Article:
Kicking up a racket: Six of the best tennis tantrums
A look at some of the great on-court explosions from the last 30 years
Jimmy Connors reacts during his US Open match against Aaron Krickstein in 1991.
1. Jimmy Connors, 1991 US Open
The eight-time Grand Slam winner had already caused a stir at Flushing Meadows before his fourth-round match with the top-10 ranked Aaron Krickstein. That an ageing Connors had gone so far as a wildcard was a truly remarkable feat in itself. He was the world No 174 going into the tournament; a brief cameo was about as much as anyone expected.
But it is testament to his fighting spirit and no little skill that Connors was able to knock over a collection of talented young opponents on his way to what would be a titanic tussle with Krickstein on Stadium Court on his 39th birthday. Having lost the first set, Connors fed off the support of the vociferous Labor Day crowd to mount a fightback in the second, forcing a tie-break and flooding his veins with Incredible Hulk levels of testosterone.
It was here that a bad call led to him blowing his top in spectacular style. “He called the ball good, you didn’t see the God darn ball,” yells Connors, having scurried towards the umpire David Littlefield’s chair like an irate Yorkshire Terrier. “It was clearly out,” counters Littlefield. “Clearly bull crap! Bull crap!” is Connors’s reply, his worst volley of the day by a country mile.
It soon became clear that Connors had perhaps gotten a little carried away with his own underdog story. “I’m out here playing my butt off at 39 years old and you’re doing that! Get your ass out the chair! Get your ass out of the chair! You’re a bum! You’re a bum!” Remarkably, Connors wasn’t sanctioned for the abuse, which included Littlefield being called an “abortion” among other things. The reason? The umpire chose not to report him.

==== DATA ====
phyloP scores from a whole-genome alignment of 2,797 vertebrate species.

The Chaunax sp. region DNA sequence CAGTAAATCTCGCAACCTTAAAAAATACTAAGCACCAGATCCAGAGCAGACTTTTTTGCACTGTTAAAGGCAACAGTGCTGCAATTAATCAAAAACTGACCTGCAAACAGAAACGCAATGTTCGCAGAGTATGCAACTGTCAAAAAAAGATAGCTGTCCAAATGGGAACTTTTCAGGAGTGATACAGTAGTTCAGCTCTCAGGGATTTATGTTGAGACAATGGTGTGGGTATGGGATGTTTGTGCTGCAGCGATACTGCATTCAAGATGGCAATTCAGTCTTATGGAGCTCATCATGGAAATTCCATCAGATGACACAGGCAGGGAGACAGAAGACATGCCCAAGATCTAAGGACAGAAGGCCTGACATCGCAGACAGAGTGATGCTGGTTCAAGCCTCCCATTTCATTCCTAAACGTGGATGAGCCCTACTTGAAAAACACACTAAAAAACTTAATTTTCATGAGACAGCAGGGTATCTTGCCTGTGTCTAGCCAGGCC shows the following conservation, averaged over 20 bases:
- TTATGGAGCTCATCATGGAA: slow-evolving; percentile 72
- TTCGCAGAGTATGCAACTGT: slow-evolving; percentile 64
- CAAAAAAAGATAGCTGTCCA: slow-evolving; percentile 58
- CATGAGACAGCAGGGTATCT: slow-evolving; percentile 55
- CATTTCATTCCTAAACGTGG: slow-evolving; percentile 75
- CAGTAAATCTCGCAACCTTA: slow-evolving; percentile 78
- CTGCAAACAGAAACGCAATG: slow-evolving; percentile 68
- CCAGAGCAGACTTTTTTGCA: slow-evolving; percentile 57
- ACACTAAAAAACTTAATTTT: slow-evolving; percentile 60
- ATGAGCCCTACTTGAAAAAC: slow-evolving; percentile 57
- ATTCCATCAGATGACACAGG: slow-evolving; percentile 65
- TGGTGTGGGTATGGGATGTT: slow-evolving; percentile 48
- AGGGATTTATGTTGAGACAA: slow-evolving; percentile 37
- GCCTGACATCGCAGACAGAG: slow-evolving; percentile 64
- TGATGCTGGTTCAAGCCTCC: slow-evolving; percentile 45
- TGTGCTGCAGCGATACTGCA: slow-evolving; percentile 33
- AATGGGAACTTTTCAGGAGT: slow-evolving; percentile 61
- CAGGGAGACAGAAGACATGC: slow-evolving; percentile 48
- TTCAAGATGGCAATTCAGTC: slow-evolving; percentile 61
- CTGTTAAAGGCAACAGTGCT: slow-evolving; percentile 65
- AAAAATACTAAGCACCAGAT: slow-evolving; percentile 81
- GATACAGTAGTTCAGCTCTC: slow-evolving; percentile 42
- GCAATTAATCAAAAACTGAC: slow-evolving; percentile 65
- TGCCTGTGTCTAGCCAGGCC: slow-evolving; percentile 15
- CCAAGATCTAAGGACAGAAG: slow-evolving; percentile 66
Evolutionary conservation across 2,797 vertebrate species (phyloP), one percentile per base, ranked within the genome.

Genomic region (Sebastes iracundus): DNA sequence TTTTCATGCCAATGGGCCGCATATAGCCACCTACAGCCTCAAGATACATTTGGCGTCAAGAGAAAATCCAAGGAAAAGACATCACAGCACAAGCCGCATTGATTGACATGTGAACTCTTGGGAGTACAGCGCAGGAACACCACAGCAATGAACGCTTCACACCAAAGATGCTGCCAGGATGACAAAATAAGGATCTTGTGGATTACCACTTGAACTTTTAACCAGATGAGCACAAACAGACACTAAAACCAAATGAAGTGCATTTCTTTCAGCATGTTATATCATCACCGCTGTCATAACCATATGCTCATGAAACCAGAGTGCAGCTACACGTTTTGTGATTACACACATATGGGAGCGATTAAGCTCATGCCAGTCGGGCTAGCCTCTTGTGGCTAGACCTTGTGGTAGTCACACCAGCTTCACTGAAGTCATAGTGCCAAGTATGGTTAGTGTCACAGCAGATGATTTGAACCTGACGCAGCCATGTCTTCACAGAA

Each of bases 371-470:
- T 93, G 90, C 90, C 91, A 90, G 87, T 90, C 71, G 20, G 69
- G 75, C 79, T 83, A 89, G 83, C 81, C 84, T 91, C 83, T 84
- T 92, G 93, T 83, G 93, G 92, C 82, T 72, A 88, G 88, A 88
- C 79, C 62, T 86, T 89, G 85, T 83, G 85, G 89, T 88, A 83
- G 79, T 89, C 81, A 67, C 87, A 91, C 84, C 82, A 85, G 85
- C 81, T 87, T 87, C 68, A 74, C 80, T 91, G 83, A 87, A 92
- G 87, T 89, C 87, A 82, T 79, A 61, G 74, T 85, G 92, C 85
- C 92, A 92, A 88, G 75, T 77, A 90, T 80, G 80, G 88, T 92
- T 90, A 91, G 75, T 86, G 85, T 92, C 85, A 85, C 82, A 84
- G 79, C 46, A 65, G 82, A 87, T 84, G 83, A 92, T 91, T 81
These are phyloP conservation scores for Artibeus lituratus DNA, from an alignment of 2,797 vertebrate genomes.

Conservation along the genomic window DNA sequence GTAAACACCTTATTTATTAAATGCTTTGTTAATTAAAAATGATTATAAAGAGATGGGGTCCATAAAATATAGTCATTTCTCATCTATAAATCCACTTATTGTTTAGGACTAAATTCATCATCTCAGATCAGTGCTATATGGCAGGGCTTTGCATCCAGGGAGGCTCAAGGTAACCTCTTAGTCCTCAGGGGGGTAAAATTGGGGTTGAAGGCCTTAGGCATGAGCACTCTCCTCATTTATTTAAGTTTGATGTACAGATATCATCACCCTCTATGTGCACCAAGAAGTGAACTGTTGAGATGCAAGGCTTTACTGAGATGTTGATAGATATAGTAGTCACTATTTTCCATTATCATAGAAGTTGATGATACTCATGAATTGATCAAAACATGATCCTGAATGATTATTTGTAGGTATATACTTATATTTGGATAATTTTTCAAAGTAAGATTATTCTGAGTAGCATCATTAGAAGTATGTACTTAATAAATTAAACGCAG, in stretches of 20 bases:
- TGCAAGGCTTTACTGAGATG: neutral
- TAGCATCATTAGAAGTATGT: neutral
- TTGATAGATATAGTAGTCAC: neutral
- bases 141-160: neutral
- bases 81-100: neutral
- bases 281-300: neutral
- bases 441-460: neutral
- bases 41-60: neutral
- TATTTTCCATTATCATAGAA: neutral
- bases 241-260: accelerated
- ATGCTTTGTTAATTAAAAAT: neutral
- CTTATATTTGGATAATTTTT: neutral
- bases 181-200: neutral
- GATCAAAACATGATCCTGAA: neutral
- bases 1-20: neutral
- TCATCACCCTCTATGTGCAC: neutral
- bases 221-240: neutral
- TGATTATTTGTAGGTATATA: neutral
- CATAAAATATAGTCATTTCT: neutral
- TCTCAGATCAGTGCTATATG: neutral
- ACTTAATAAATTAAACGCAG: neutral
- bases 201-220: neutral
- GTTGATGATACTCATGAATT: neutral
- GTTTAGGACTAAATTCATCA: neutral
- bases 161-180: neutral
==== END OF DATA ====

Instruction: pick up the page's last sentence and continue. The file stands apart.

Connors was well known for putting pressure on umpires and was often accused of bullying – perhaps here his tough-guy image helped him avoid a fine or worse. He kept up his bullish Captain America antics, going on to beat Krickstein in five sets, having trailed 5-2 in the last. “Happy birthday to you,” sang the crowd on Stadium Court. Perhaps that’s all Connors wanted – a bit of credit for flying the flag for middle-aged men.
He was finally made to look his age by Jim Courier, 18 years his junior, in the semi-finals, being beaten in straight sets. Connors had made his last big noise at a Grand Slam. A thoroughly entertaining and furious one. – Gregg Bakowski
2. Jeff Tarango, Wimbledon 1995
With a name like Jeffrey Gail Tarango, Jeffrey Gail Tarango was always likely to understand ire. And at Wimbledon in 1995 he proved it as both provokee and provocateur, turning humdrum into historic amid the kind of scenes that no one wants to see, that everyone with a soul is desperate to see.
In the first round of the doubles he and his partner, Henrik Holm, were two sets to one down against the local favourites Tim Henman and Jeremy Bates. Playing a third-set tie-break, Henman became upset after losing a point to a net-cord, so belted a loose ball only to crack a 16-year-old ball girl in the side of the head. Down she went, crying. Naturally, Tim was tigerish in his compassion. “There’s hard and very hard,” he told the umpire, “and I hit the ball hard. It wasn’t as if I bulleted it, and she’s standing there and she runs straight across in front of me.” People doing their jobs without regard for the childish petulance of others; disgusting.
Tarango, meanwhile, smelled the sweet scent of opportunity. “With the speed of the ball, it could have killed the girl,” he piously observed, as the tournament referee appeared on the scene. Amazingly, even Henman’s display of first-name terms could not save him, and Alan Mills duly defaulted him. It was a desecration of everything that Wimbledon represents.
A few days later, Tarango played Alexander Mronz in the third round of the singles. Finding himself 6-7, 1-2 and break-point down, he was denied an ace when a line judge called a fault – only for the umpire to overrule and declare a let. This was ill-received. “No, that was an ace,” he insisted. It was not, said the umpire. “No, it was an ace.” It was not, said the umpire. “Nonononononono, I’ve seen it on TV a million times, that was an ace.”